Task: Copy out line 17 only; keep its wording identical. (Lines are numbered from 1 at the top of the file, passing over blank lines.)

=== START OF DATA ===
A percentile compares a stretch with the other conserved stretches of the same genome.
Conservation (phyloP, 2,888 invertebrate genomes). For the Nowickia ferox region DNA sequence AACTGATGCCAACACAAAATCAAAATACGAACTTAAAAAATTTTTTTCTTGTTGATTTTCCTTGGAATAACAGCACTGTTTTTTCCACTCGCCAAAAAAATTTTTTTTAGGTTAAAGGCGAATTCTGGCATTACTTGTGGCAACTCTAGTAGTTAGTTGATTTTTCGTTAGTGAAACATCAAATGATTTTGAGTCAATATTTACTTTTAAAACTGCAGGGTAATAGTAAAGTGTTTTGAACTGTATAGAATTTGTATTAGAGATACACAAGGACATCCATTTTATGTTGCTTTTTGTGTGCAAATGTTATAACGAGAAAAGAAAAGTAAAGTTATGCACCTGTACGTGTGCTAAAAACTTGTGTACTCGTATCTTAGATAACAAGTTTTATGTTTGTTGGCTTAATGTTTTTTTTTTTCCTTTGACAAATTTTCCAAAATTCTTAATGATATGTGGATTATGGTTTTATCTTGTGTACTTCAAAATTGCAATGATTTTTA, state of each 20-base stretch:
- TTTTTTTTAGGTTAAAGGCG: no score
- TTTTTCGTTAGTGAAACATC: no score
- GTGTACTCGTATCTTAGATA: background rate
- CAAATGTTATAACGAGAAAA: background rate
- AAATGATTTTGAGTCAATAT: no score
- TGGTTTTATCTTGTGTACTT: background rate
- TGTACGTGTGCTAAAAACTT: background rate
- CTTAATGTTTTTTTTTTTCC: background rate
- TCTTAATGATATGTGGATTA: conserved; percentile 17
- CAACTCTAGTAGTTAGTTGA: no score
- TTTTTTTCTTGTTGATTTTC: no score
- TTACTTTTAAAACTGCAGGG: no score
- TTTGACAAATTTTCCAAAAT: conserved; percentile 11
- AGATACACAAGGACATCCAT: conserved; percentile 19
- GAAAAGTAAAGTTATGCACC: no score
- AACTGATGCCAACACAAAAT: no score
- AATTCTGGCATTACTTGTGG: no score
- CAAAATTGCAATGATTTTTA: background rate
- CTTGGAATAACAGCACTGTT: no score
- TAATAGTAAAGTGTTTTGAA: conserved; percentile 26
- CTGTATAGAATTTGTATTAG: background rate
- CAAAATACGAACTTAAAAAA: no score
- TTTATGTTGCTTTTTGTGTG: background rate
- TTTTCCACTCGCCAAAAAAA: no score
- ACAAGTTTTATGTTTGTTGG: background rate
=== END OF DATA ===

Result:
- GAAAAGTAAAGTTATGCACC: no score